Canada’s Aboriginal education crisis [ Archived Column, 2010]
By Robert Laboucane Guest Columnist
With a national labor shortage upon us across Canada, some employers are expecting the availability of qualified Aboriginal employees to be part of the solution.
Aboriginal people want to be included. From industry’s perspective, they must be included.
National Inuit Leader Mary Simon, president of Inuit Tapiriit Kanatami, joined forces with Canada’s four other Aboriginal leaders and provincial and territorial premiers on Aug. 4 this year to ask Prime Minister Stephen Harper to convene a First Ministers’ Meeting on Aboriginal education within a year.
Today there are 518 schools on First Nations reserves in Canada. First Nation schools on reserves are the responsibility of the federal government. So, it is reasonable to think that education is critical to improving the social and economic strength of Aboriginal people and their communities to a level enjoyed by other Canadians.
So, why is this not happening?
Parents of First Nations students on reserves express the fear that their children are failing to develop a positive sense of their identity and that curricula rarely reflects their children’s true history, diverse cultures and languages and their contributions to Canada.
It is conceivable that there may be court challenges regarding curricula that exclude the experience and histories of Aboriginal people. The federal government claims that the Human Rights Act applies only to the delivery of government services, and not to the funding decisions that ultimately determine the kind and quality of services that can be provided.
Nationally, however, the education system as a whole is failing Aboriginal students.
The Canadian Centre for the Study of Living Standards calculates that $71.1 billion will be added to Canada’s economy if Aboriginal people attain the same educational levels as other Canadians. We cannot afford to lose another generation, so why all the vigorous opposition and underfunding of Aboriginal education, especially when one considers the tremendous population growth in Aboriginal communities.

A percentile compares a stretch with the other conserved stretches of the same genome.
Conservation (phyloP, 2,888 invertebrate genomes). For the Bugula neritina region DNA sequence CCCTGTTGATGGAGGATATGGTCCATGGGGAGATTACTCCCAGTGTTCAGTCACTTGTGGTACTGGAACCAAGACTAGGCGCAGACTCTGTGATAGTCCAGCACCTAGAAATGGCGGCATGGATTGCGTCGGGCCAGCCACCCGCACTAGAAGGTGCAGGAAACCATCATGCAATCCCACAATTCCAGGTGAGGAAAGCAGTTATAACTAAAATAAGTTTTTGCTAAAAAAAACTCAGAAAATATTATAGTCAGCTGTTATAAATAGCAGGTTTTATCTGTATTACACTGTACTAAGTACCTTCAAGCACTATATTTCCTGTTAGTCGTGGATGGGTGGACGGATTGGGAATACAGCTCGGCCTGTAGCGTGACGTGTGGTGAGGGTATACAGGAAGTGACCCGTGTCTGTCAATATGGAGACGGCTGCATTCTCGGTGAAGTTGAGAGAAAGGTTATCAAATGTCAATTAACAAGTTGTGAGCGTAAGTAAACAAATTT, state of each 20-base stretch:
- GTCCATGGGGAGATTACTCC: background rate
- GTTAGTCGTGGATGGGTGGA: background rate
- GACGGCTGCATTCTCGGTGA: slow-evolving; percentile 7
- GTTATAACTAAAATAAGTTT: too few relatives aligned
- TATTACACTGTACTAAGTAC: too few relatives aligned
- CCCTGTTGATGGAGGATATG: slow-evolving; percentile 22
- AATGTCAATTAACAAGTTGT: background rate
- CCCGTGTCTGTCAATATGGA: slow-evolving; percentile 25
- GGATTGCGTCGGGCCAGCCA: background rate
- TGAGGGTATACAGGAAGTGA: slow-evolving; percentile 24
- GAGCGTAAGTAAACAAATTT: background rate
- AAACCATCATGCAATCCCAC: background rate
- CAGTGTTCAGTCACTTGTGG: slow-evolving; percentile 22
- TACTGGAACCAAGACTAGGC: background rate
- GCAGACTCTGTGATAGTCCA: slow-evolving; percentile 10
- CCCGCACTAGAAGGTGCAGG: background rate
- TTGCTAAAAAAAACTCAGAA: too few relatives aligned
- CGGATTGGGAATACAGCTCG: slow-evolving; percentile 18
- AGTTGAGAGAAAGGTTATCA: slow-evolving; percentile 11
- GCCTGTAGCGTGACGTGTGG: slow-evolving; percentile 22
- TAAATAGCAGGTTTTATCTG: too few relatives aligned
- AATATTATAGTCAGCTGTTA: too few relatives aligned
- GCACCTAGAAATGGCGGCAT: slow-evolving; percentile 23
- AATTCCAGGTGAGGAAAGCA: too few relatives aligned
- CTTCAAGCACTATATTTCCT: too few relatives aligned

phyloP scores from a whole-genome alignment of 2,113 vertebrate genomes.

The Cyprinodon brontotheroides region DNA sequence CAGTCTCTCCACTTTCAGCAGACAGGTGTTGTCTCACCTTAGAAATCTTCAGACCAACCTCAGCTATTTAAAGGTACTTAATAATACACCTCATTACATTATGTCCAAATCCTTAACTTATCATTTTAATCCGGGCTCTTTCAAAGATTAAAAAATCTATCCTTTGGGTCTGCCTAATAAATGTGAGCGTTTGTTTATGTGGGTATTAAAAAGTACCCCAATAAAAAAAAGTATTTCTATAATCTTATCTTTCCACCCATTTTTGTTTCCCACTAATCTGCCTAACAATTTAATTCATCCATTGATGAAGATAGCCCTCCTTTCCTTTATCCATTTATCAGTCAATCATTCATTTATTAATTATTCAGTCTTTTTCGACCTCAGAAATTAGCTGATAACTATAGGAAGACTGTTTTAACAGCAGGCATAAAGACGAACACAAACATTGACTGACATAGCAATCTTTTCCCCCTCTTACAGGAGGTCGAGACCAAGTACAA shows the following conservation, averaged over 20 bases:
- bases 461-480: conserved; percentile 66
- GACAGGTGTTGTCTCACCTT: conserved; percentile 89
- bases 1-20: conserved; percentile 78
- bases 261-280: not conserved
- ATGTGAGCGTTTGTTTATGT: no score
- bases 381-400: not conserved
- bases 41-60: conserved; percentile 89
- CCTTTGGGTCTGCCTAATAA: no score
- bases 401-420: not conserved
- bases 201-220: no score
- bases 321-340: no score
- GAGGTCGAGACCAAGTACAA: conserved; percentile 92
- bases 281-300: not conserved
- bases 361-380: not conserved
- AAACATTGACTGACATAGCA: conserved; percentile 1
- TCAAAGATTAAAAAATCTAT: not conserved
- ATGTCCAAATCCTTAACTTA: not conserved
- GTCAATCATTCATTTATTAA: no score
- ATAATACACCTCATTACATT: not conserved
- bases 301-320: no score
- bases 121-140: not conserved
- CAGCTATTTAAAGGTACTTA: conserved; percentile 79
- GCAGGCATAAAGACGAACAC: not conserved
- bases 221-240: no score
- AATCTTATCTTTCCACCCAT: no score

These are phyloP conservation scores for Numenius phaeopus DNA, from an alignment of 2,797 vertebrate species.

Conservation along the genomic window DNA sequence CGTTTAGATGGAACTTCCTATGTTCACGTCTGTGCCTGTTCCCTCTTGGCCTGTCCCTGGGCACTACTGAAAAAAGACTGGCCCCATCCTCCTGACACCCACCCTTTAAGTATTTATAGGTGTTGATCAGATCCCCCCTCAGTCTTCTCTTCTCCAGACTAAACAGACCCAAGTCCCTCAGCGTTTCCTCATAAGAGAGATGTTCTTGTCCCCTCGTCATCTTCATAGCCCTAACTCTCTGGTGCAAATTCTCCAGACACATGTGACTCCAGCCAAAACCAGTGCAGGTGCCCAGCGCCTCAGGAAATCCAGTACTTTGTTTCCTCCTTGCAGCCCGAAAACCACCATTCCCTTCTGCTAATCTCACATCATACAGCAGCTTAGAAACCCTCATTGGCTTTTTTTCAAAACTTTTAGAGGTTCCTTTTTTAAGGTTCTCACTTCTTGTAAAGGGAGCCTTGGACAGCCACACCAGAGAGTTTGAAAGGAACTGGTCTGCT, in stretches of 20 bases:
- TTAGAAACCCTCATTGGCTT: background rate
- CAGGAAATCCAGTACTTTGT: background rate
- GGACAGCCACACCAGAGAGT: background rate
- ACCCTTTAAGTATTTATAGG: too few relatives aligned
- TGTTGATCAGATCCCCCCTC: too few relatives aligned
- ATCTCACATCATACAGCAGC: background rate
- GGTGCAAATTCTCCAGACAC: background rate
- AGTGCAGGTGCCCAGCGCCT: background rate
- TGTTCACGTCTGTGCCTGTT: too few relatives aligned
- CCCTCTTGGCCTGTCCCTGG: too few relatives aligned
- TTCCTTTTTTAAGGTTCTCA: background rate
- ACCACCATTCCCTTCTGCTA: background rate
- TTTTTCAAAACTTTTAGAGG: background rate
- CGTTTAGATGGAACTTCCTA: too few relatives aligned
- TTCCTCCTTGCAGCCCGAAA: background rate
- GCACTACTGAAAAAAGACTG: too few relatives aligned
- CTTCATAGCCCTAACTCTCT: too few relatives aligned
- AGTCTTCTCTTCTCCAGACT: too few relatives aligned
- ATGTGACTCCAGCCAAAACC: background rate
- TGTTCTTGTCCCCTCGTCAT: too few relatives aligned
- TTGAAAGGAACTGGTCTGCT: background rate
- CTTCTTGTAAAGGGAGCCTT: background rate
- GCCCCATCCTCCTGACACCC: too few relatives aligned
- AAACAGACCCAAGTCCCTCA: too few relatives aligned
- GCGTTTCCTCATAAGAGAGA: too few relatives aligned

Provincial schools are paid more than double that of on reserve schools for student tuition. Over the past 10 years these on-reserve schools: education funding increased 19 per cent, while in the same period provincial systems funding increased 45 per cent.
In 2006-07, the Elementary/Secondary Education Program supported 120,000 students, 518 schools and 45 post-secondary institutions with a budget of $1.2 billion, which is on average $2,000 less per student than provincial student funding.
Indian and Northern Affairs Canada (INAC) underfunds the education of children in kindergarten to Grade 12 who attend schools on reserves or who attend provincially-run schools off reserve. The department of Indian Affairs claims they do not know whether the current spending of $1.2 billion has been used for the purpose intended.
As well, INAC underfunds First Nations post-secondary education. This year’s budget is $400 million for about 27,000 First Nations post-secondary students. The number of eligible Aboriginal post-secondary students exceeds the budget, so applicants are turned away. In 2009, more than 5,000 eligible First Nations students were denied post-secondary funding.